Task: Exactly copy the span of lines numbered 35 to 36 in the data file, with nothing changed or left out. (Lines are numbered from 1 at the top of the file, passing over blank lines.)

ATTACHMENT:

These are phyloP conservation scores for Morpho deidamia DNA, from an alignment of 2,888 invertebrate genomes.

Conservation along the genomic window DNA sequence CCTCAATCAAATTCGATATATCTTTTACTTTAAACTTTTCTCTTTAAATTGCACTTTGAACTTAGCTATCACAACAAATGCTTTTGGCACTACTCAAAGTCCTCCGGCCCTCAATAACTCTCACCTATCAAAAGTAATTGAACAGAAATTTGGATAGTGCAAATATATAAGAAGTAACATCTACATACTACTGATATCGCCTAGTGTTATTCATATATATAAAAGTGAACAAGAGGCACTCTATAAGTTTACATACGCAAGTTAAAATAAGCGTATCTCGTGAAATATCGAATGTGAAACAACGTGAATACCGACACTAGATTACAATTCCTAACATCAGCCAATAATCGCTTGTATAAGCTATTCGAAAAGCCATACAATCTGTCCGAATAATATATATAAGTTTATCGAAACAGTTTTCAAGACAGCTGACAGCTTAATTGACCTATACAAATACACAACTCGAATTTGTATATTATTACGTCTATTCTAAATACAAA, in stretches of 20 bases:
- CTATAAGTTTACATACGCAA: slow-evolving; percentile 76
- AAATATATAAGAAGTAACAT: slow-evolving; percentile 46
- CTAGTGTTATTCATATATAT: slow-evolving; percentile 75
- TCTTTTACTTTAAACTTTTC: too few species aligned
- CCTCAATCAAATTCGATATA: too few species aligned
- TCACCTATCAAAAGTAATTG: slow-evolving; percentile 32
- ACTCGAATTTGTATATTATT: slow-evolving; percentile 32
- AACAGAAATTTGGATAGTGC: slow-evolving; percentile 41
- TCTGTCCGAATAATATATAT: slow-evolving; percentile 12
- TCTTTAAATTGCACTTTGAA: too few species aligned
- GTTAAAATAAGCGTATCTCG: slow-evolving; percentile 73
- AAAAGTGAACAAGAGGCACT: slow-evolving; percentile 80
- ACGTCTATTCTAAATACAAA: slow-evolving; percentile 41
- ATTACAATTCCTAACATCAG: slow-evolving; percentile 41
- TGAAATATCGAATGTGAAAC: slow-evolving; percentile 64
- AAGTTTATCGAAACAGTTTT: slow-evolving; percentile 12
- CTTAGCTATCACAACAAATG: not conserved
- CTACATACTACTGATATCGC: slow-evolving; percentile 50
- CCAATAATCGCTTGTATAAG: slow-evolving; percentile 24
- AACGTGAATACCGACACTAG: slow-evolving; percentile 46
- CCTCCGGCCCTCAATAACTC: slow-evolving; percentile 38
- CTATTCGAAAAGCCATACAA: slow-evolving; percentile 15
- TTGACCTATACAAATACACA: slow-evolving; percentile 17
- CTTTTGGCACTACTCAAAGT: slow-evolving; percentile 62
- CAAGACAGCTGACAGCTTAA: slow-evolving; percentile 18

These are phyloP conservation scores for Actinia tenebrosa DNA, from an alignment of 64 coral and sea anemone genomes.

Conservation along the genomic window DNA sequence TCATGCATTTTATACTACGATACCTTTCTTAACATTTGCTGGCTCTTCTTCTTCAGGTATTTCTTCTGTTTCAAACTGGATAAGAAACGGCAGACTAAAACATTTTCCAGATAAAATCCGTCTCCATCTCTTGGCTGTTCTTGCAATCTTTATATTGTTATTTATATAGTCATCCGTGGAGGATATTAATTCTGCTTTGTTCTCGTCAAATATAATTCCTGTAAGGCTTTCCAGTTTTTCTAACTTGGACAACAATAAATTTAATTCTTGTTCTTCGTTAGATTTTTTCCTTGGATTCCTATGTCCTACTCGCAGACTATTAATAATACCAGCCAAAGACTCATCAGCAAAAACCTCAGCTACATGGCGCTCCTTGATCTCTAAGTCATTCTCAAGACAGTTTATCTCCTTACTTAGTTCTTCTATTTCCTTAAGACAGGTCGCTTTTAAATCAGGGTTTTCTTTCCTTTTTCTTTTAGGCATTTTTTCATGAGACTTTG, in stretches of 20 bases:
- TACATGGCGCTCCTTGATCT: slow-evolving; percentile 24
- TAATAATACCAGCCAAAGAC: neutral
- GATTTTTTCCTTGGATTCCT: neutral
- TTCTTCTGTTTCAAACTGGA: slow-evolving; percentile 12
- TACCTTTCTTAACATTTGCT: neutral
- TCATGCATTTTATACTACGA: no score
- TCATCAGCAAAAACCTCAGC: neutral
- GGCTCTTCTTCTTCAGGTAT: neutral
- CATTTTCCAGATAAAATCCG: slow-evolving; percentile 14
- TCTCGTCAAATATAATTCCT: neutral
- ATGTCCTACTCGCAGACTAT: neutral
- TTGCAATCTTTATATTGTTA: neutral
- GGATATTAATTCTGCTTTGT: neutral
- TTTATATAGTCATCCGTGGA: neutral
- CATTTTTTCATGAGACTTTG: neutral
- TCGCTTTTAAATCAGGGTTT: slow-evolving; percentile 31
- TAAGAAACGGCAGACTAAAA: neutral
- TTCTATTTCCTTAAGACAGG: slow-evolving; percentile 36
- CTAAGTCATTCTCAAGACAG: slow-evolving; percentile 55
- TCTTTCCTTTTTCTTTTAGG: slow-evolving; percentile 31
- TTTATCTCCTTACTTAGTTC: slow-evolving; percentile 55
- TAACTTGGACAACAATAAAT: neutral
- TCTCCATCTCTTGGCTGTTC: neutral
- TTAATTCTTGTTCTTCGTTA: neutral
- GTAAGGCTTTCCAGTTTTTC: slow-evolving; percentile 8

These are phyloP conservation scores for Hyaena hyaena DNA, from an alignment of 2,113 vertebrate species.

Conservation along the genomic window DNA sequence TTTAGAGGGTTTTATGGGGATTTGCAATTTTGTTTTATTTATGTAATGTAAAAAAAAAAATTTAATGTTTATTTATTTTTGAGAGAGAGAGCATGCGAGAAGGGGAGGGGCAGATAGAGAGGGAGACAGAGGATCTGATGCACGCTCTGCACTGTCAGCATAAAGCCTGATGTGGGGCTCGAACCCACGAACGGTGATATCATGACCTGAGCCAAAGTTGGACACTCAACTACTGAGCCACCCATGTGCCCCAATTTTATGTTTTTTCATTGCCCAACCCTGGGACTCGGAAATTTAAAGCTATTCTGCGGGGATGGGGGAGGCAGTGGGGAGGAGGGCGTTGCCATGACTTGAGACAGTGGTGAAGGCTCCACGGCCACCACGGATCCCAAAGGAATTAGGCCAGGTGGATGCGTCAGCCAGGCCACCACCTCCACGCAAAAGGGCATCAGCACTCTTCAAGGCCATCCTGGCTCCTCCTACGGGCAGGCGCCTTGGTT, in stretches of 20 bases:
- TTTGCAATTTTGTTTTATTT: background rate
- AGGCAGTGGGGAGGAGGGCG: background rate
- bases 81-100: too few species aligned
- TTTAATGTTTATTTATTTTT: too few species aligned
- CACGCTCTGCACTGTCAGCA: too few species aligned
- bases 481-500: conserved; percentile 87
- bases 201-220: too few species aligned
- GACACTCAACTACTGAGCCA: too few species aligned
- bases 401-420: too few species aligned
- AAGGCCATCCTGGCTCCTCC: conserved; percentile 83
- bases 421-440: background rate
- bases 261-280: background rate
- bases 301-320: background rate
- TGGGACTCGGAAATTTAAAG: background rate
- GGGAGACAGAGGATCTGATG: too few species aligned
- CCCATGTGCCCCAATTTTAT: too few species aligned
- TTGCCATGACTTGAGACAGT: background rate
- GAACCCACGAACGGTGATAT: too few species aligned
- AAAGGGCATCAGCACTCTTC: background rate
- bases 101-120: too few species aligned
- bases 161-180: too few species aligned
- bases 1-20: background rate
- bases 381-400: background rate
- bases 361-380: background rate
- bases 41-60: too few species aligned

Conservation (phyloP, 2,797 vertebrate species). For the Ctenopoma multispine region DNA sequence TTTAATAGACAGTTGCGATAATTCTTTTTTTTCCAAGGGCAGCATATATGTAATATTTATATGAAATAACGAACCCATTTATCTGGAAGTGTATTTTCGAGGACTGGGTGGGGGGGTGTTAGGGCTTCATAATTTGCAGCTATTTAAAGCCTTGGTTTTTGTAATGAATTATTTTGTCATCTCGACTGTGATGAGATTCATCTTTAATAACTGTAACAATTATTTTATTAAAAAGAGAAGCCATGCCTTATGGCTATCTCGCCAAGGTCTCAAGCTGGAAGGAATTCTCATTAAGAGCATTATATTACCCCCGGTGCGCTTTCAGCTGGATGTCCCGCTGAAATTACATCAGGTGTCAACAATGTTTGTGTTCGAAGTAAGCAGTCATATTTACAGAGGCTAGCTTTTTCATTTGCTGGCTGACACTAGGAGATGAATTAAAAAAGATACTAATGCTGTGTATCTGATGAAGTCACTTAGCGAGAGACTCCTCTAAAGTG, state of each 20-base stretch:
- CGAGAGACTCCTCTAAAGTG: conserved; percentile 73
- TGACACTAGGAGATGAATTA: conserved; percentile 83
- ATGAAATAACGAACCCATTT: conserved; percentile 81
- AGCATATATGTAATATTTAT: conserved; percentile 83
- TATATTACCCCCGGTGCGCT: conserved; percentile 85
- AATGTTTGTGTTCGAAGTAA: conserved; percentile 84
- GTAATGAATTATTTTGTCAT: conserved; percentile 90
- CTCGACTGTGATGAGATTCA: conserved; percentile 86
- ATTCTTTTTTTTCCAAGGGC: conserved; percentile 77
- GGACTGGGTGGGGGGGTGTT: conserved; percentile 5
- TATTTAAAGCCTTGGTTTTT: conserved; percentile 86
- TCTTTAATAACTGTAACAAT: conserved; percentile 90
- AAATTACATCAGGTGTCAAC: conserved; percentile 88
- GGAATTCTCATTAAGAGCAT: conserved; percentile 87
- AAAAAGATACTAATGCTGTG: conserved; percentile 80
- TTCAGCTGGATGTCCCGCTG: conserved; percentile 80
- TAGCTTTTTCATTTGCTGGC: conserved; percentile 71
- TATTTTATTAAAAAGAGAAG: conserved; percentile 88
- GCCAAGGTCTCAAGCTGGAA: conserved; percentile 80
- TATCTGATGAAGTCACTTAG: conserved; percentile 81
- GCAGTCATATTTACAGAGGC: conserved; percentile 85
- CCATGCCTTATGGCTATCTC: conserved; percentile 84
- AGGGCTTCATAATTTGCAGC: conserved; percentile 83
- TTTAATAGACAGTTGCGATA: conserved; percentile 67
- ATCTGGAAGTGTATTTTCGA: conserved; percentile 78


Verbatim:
- TCATGCATTTTATACTACGA: no score
- TCATCAGCAAAAACCTCAGC: neutral